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Period Doubling Cascades. Jim Yorke Joint Work with Evelyn Sander George Mason Univ. Extending earlier work by Alligood, SN Chow, Mallet-Paret, & Franks. Period-doubling cascades. If this picture were infinitely detailed, it would show infinitely

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Period doubling cascades
Period Doubling Cascades

Jim Yorke

Joint Work with

Evelyn Sander

George Mason Univ.

Extending earlier work by Alligood, SN Chow,

Mallet-Paret, & Franks


Period doubling cascades1
Period-doubling cascades

If this picture were infinitely detailed, it would show infinitely

many period-doubling cascades, each with an infinite number

of period doublings. My goal is to explain this phenomenon

And give examples in 1 and n dimensions.


Some period doubling cascades
some period doubling cascades

Period 1 cascade

Period 3 & 5 cascades


Cascade
cascade

Period-doubling cascades were first reported by Myrberg in 1962, and popularized by May using the logistic map in the 1970’s.

For maps depending on a parameter, a cascade is an infinite sequence of period doubling bifurcations in a connected family of periodic orbits.

The periods in the cascade are k, 2k, 4k, 8k,… for some k.

  • Feigenbaum’s rigorous methods suggest that when

    period-doubling cascades exist, there is a regular behavior in the sequence of period-doubling values.


Cascade1
cascade

Period-doubling cascades were first reported by Myrberg in 1962, and popularized by May using the logistic map in the 1970’s.

For maps depending on a parameter, a cascade is an infinite sequence of period doubling bifurcations in a connected family of periodic orbits.

The periods in the cascade are k, 2k, 4k, 8k,… for some k.

  • Feigenbaum’s rigorous methods suggest that when

    period-doubling cascades exist, there is a regular behavior in the sequence of period-doubling values.


Needed new examples
Needed: new examples

  • Maps like

    α - x2

    have played a prominent role in the history of cascades. What is so special about these maps? If anything?


The topological view for problems depending on a parameter
The topological view for problems depending on a parameter

Example of a geometric theorem.

Theorem. Assume

  • g is continuous on [α0 , α1] and

  • g(α0 ) < 0 and g(α1) > 0.

  • Then

    g(x) = 0 for some x between α0 & α1.

    We find an analogous approach for cascades


The topological view for problems depending on a parameter1
The topological view for problems depending on a parameter

Example of a geometric theorem.

Theorem. Assume

  • g is continuous on [α0 , α1] and

  • g(α0 ) < 0 and g(α1) > 0.

  • Then

    g(x) = 0 for some x between α0 & α1.

    We find an analogous theorems for cascades


A snake is a (non-branching) path of periodic orbits


The topological view for cascades
The topological view for cascades

Let F: [α0 , α1] X Rn→ Rn be differentiable.

Theorem (terms explained later) Assume

  • there are no periodic orbits at α0 ; and

  • at α1 the dynamics are horse-shoe-like; and

  • On [α0 , α1] the set of periodic points is bounded in x.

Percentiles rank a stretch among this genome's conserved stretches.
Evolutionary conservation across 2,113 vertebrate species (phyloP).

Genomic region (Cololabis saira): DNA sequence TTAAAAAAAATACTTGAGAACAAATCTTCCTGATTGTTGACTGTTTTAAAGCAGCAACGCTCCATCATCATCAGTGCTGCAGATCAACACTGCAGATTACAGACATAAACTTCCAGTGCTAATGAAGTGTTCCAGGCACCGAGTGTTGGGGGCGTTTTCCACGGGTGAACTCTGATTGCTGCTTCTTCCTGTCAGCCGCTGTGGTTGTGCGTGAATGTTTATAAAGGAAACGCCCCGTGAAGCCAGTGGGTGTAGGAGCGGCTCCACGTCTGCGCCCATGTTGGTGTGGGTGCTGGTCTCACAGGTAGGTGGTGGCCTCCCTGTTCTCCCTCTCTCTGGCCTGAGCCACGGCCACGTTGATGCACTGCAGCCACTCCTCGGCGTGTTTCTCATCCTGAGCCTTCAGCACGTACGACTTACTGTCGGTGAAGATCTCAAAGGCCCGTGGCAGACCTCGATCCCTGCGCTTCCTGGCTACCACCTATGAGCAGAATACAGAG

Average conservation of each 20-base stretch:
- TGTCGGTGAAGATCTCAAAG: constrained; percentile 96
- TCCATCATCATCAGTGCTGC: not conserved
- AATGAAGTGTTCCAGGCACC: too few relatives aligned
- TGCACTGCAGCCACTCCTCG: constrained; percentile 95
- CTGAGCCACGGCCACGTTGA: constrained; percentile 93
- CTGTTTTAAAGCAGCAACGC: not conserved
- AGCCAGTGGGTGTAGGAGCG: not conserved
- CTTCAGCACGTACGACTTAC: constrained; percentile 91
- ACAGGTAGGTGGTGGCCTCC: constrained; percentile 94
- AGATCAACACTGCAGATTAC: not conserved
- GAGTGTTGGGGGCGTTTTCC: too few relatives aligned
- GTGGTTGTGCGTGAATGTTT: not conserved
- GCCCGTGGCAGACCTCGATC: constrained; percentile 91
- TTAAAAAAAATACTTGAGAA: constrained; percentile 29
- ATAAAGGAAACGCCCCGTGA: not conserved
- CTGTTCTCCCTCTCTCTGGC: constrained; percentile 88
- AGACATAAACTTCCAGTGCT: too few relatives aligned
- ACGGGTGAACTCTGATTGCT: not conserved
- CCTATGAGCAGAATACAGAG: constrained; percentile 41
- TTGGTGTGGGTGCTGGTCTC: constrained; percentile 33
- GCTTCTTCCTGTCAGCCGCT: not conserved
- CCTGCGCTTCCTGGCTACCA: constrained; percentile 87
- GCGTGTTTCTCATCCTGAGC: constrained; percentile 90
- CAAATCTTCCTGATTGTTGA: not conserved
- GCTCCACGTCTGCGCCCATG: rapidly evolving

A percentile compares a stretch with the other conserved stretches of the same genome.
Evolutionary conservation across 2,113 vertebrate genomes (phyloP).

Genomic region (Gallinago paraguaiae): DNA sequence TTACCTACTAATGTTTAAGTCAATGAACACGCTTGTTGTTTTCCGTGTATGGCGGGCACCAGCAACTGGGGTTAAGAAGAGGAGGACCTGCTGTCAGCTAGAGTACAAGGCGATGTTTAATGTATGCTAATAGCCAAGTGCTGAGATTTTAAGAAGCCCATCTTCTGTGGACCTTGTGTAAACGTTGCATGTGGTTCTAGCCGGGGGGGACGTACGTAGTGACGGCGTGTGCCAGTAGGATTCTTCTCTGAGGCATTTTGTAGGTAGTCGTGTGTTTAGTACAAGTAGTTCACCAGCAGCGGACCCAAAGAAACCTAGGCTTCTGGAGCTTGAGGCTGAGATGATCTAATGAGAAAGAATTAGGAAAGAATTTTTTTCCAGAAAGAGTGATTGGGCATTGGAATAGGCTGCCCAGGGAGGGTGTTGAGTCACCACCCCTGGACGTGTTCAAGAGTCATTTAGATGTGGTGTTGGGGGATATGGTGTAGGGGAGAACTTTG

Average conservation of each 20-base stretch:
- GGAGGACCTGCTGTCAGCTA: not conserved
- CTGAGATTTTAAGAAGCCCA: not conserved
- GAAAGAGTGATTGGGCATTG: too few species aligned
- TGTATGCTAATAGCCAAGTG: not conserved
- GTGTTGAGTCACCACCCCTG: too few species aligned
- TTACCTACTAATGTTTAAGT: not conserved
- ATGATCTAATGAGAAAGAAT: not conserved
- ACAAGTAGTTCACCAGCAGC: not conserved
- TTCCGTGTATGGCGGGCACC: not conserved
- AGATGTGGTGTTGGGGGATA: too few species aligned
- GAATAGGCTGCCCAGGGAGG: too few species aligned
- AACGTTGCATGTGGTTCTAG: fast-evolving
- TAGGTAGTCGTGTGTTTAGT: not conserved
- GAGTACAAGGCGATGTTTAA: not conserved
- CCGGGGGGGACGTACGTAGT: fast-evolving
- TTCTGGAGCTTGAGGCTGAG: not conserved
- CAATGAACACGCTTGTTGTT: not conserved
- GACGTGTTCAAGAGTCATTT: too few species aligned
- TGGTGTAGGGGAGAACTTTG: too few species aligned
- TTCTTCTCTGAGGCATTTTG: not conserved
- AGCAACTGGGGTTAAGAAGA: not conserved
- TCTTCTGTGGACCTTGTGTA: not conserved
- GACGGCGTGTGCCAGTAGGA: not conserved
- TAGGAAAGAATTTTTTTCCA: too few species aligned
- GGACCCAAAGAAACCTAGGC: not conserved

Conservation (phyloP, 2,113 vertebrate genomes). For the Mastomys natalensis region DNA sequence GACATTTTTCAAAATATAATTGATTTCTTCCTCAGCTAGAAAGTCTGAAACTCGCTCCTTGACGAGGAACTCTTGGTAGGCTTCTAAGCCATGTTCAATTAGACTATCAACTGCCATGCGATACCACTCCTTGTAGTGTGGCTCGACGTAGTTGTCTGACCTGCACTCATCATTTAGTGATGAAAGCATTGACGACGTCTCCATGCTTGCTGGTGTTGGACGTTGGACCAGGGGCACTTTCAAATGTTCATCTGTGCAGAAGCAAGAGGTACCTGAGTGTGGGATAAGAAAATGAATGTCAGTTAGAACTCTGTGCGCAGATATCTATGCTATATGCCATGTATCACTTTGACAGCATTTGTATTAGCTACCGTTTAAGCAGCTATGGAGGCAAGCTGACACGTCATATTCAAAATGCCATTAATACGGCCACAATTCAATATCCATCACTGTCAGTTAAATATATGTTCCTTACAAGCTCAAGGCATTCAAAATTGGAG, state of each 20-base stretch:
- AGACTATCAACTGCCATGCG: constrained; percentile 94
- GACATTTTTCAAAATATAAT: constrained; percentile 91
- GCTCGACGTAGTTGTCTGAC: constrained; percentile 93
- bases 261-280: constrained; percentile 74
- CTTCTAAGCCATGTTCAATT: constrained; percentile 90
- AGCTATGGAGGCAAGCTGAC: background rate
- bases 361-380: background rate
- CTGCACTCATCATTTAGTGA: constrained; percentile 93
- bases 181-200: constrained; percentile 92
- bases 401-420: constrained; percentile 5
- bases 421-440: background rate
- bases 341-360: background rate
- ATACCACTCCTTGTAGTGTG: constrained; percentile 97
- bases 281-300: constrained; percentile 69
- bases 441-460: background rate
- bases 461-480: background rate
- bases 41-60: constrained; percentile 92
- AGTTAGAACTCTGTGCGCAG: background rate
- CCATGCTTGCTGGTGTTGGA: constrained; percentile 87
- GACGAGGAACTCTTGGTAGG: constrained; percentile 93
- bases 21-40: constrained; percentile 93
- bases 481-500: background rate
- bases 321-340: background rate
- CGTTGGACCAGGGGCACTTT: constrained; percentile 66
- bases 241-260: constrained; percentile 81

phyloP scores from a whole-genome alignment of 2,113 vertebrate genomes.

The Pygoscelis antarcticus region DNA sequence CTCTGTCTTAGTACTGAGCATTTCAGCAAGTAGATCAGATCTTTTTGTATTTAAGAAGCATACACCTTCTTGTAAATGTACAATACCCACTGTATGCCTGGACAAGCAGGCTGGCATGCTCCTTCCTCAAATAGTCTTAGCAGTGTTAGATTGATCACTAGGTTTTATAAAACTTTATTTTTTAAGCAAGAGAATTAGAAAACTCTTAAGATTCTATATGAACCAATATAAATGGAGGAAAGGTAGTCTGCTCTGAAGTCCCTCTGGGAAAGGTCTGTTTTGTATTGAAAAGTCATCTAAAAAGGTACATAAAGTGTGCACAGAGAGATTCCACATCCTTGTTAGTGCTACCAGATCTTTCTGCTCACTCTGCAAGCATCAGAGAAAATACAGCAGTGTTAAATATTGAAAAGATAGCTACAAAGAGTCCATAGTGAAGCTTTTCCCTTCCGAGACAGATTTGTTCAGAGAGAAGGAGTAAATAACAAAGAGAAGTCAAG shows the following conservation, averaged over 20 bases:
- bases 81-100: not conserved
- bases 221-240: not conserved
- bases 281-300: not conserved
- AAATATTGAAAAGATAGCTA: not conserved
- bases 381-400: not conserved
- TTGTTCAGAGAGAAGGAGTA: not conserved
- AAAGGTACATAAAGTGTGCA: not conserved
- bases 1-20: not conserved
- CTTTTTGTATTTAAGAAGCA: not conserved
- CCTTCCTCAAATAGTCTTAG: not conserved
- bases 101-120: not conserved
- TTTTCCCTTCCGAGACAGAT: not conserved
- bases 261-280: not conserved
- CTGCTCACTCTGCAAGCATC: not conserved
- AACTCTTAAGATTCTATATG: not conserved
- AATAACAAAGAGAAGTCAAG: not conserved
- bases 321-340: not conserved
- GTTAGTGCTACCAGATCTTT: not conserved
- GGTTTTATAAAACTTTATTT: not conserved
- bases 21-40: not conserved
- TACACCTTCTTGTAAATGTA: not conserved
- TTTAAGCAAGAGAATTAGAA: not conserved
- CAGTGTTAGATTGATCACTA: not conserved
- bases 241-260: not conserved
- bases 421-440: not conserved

• F has generic orbit behavior;

    Then if (α1, x1) is periodic and has no eigenvalues < -1,

    it is on a connected family of orbits which includes a cascade.

    Distinct such orbits yield distinct cascades.


The topological view for cascades1
The topological view for cascades

Let F: [α0 , α1] X Rn→ Rn be differentiable.

Theorem (terms explained later) Assume

  • there are no periodic orbits at α0 ; and

  • at α1 the dynamics are horse-shoe-like; and

  • On [α0 , α1] the set of periodic points is bounded in x.

  • F has generic orbit behavior;

    Then if (α1, x1) is periodic and has no eigenvalues < -1,

    it is on a connected family of orbits which includes a cascade.

    Distinct such orbits yield distinct cascades.


A new example
A new example

Let F(α;x) =α- x2 + g(α ,x)

Assume g(α, x) is a real valued function, differentiable and bounded for α,x in R2, and so are its first partial derivatives.

For example g = finite sum of fourier series terms in α,x plus terms like tanh(α+x)

Let F(α;x) =α- x2 + g(α ,x)


A new example1
A new example

Assume g(α ,x) is differentiable and bounded over all α ,x and so are its first partial derivatives.

Let F(α;x) =α- x2 + g(α , x) Then

  • for α0 sufficiently small, there are no periodic orbits at α0 ; and

  • for α1 sufficiently large, the dynamics are horse-shoe-like,and

  • for “almost every” g, F has generic orbit behavior

  • the set of all periodic orbits in [α0 , α1] is bounded, and

    Theorem. For such generic g,

    if (α1, x1) is periodic and its derivative is > +1,

    Then it is on a connected family of orbits which includes a cascade.

    Corollary: the map has infinitely many disjoint cascades.


A new logistic example x 1 x g x for some
A new logistic exampleα x(1-x)g(α, x) for some α


A new logistic example
A new logistic example

We require that g(α, x) is differentiable and positive for x in [0,1], and bounded:

For some B1 & B2, 0 < B1 < g(α, x) < B2

and the partial derivatives fo g are also bounded.

Then

αx(1-x)g(α, x)

has cascades of period doublings as the parameter α is varied (for typical g).

In fact we show the map has infinitely many disjoint cascades as a is varied.

a

a


Periodic orbits of f x
Periodic orbits of F(α,x)

We say (α,x) is p-periodic if Fp(α,x) = x.

If (α,x) is p-periodic, its “eigenvalues” are those of its derivative DFp(α,x).

If x is one-dimensional, its “eigenvalue” is the derivative (d/dx)Fp(α,x).

An orbit with no eigenvalues on the unit circle is called “hyperbolic”; these include attractors.


Periodic orbits of f x1
Periodic orbits of F(α,x)

We say (α,x) is p-periodic if Fp(α,x) = x.

If (α,x) is p-periodic, its “eigenvalues” are those of its derivative DFp(α,x).

If x is one-dimensional, its “eigenvalue” is the derivative (d/dx)Fp(α,x).

An orbit with no eigenvalues on the unit circle is called “hyperbolic”; these include attractors.


Types of hyperbolic orbits
Types of hyperbolic orbits

Let (α,x) be a hyperbolic periodic point.

It is a flip saddle orbit or point if it has an odd number of eigenvalues < -1.

If (α,x) is NOT a flip saddle orbit and the number of eigenvalues with λ > 1 = n or n-2 or n-4 etc, then it is a left orbit;

otherwise it is a right orbit.

For n=1, right orbits are attractors and

left orbits are orbits with derivative > +1.


A snake is a (non-branching) path of periodic orbits


Following segments of orbits
Following segments of orbits

Follow a segment of left orbits to the left (decreasing parameter direction)

Follow a segment of right orbits to the right. (increasing parameter direction)

Never follow segments of flip orbits.


Generic bifurcations of a path
Generic Bifurcations of a path

For a family of period k orbits x(α) in Rn, bifurcations can occur when

DFk(x) has eigenvalue(s) crossing the unit circle. Generically they are simple.

  • A Saddle node occurs when an e.v. λ= +1

  • A Period doubling . . . λ= -1

  • Generically complex pairs cross the unit circle at irrational multiples of angle 2π


Possible bifurcations affecting paths
Possible bifurcations affecting paths